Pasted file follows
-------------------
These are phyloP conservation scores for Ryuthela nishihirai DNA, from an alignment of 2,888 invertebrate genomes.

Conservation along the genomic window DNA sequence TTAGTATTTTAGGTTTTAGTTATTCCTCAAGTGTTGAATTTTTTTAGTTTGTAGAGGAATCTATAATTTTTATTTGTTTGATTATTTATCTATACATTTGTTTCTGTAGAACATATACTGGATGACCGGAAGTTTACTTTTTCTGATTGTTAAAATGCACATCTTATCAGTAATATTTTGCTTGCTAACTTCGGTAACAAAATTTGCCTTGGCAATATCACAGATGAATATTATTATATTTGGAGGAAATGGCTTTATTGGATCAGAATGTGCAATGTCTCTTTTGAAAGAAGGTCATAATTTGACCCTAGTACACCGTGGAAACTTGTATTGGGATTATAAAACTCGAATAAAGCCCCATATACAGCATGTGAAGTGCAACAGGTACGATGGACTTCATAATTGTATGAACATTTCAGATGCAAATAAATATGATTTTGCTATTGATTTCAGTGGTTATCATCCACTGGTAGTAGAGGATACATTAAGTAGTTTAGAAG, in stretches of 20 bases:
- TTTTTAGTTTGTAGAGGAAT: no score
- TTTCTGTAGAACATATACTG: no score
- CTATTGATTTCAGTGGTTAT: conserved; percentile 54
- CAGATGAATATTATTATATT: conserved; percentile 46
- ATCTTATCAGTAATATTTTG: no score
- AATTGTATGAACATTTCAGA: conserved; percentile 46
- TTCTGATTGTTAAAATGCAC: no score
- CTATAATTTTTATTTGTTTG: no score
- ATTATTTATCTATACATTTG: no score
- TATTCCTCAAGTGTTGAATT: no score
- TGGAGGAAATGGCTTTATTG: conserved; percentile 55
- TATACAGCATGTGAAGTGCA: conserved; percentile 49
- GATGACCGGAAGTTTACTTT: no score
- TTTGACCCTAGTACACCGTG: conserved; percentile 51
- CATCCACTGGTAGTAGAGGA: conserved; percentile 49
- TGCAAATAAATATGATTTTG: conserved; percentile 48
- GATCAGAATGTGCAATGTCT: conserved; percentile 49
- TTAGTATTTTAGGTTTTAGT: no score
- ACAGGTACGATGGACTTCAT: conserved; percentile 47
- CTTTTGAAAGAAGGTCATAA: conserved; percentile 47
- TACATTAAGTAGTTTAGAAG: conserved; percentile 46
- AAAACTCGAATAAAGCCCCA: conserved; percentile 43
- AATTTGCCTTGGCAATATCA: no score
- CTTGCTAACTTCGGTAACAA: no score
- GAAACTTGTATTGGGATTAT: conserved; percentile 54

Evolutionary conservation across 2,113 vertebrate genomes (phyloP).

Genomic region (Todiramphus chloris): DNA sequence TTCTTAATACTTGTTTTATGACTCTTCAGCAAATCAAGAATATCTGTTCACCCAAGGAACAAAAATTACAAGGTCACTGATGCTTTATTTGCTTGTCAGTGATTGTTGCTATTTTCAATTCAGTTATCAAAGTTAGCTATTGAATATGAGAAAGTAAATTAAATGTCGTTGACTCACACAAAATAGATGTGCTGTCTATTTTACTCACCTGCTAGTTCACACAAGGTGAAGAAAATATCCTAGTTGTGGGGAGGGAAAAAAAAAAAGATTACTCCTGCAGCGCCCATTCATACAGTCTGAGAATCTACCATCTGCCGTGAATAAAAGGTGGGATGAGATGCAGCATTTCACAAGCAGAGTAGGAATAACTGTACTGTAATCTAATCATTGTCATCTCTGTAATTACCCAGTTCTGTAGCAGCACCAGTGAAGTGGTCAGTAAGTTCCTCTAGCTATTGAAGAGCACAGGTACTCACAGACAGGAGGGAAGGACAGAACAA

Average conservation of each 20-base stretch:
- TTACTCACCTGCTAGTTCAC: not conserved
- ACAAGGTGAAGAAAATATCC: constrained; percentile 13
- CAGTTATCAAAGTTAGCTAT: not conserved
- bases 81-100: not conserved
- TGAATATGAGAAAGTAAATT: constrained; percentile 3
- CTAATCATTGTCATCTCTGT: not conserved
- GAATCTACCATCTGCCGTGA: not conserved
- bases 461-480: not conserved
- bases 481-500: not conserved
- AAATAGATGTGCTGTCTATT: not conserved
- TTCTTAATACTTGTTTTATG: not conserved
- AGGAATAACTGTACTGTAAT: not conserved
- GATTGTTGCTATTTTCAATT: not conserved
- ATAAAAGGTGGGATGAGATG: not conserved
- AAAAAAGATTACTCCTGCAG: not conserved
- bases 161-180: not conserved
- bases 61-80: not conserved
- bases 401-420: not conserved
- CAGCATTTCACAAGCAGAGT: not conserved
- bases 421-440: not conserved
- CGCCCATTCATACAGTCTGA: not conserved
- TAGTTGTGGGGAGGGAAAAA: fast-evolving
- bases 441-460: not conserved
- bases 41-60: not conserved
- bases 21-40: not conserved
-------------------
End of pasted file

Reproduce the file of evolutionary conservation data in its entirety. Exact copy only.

These are phyloP conservation scores for Ryuthela nishihirai DNA, from an alignment of 2,888 invertebrate genomes.

Conservation along the genomic window DNA sequence TTAGTATTTTAGGTTTTAGTTATTCCTCAAGTGTTGAATTTTTTTAGTTTGTAGAGGAATCTATAATTTTTATTTGTTTGATTATTTATCTATACATTTGTTTCTGTAGAACATATACTGGATGACCGGAAGTTTACTTTTTCTGATTGTTAAAATGCACATCTTATCAGTAATATTTTGCTTGCTAACTTCGGTAACAAAATTTGCCTTGGCAATATCACAGATGAATATTATTATATTTGGAGGAAATGGCTTTATTGGATCAGAATGTGCAATGTCTCTTTTGAAAGAAGGTCATAATTTGACCCTAGTACACCGTGGAAACTTGTATTGGGATTATAAAACTCGAATAAAGCCCCATATACAGCATGTGAAGTGCAACAGGTACGATGGACTTCATAATTGTATGAACATTTCAGATGCAAATAAATATGATTTTGCTATTGATTTCAGTGGTTATCATCCACTGGTAGTAGAGGATACATTAAGTAGTTTAGAAG, in stretches of 20 bases:
- TTTTTAGTTTGTAGAGGAAT: no score
- TTTCTGTAGAACATATACTG: no score
- CTATTGATTTCAGTGGTTAT: conserved; percentile 54
- CAGATGAATATTATTATATT: conserved; percentile 46
- ATCTTATCAGTAATATTTTG: no score
- AATTGTATGAACATTTCAGA: conserved; percentile 46
- TTCTGATTGTTAAAATGCAC: no score
- CTATAATTTTTATTTGTTTG: no score
- ATTATTTATCTATACATTTG: no score
- TATTCCTCAAGTGTTGAATT: no score
- TGGAGGAAATGGCTTTATTG: conserved; percentile 55
- TATACAGCATGTGAAGTGCA: conserved; percentile 49
- GATGACCGGAAGTTTACTTT: no score
- TTTGACCCTAGTACACCGTG: conserved; percentile 51
- CATCCACTGGTAGTAGAGGA: conserved; percentile 49
- TGCAAATAAATATGATTTTG: conserved; percentile 48
- GATCAGAATGTGCAATGTCT: conserved; percentile 49
- TTAGTATTTTAGGTTTTAGT: no score
- ACAGGTACGATGGACTTCAT: conserved; percentile 47
- CTTTTGAAAGAAGGTCATAA: conserved; percentile 47
- TACATTAAGTAGTTTAGAAG: conserved; percentile 46
- AAAACTCGAATAAAGCCCCA: conserved; percentile 43
- AATTTGCCTTGGCAATATCA: no score
- CTTGCTAACTTCGGTAACAA: no score
- GAAACTTGTATTGGGATTAT: conserved; percentile 54

Evolutionary conservation across 2,113 vertebrate genomes (phyloP).

Genomic region (Todiramphus chloris): DNA sequence TTCTTAATACTTGTTTTATGACTCTTCAGCAAATCAAGAATATCTGTTCACCCAAGGAACAAAAATTACAAGGTCACTGATGCTTTATTTGCTTGTCAGTGATTGTTGCTATTTTCAATTCAGTTATCAAAGTTAGCTATTGAATATGAGAAAGTAAATTAAATGTCGTTGACTCACACAAAATAGATGTGCTGTCTATTTTACTCACCTGCTAGTTCACACAAGGTGAAGAAAATATCCTAGTTGTGGGGAGGGAAAAAAAAAAAGATTACTCCTGCAGCGCCCATTCATACAGTCTGAGAATCTACCATCTGCCGTGAATAAAAGGTGGGATGAGATGCAGCATTTCACAAGCAGAGTAGGAATAACTGTACTGTAATCTAATCATTGTCATCTCTGTAATTACCCAGTTCTGTAGCAGCACCAGTGAAGTGGTCAGTAAGTTCCTCTAGCTATTGAAGAGCACAGGTACTCACAGACAGGAGGGAAGGACAGAACAA

Average conservation of each 20-base stretch:
- TTACTCACCTGCTAGTTCAC: not conserved
- ACAAGGTGAAGAAAATATCC: constrained; percentile 13
- CAGTTATCAAAGTTAGCTAT: not conserved
- bases 81-100: not conserved
- TGAATATGAGAAAGTAAATT: constrained; percentile 3
- CTAATCATTGTCATCTCTGT: not conserved
- GAATCTACCATCTGCCGTGA: not conserved
- bases 461-480: not conserved
- bases 481-500: not conserved
- AAATAGATGTGCTGTCTATT: not conserved
- TTCTTAATACTTGTTTTATG: not conserved
- AGGAATAACTGTACTGTAAT: not conserved
- GATTGTTGCTATTTTCAATT: not conserved
- ATAAAAGGTGGGATGAGATG: not conserved
- AAAAAAGATTACTCCTGCAG: not conserved
- bases 161-180: not conserved
- bases 61-80: not conserved
- bases 401-420: not conserved
- CAGCATTTCACAAGCAGAGT: not conserved
- bases 421-440: not conserved
- CGCCCATTCATACAGTCTGA: not conserved
- TAGTTGTGGGGAGGGAAAAA: fast-evolving
- bases 441-460: not conserved
- bases 41-60: not conserved
- bases 21-40: not conserved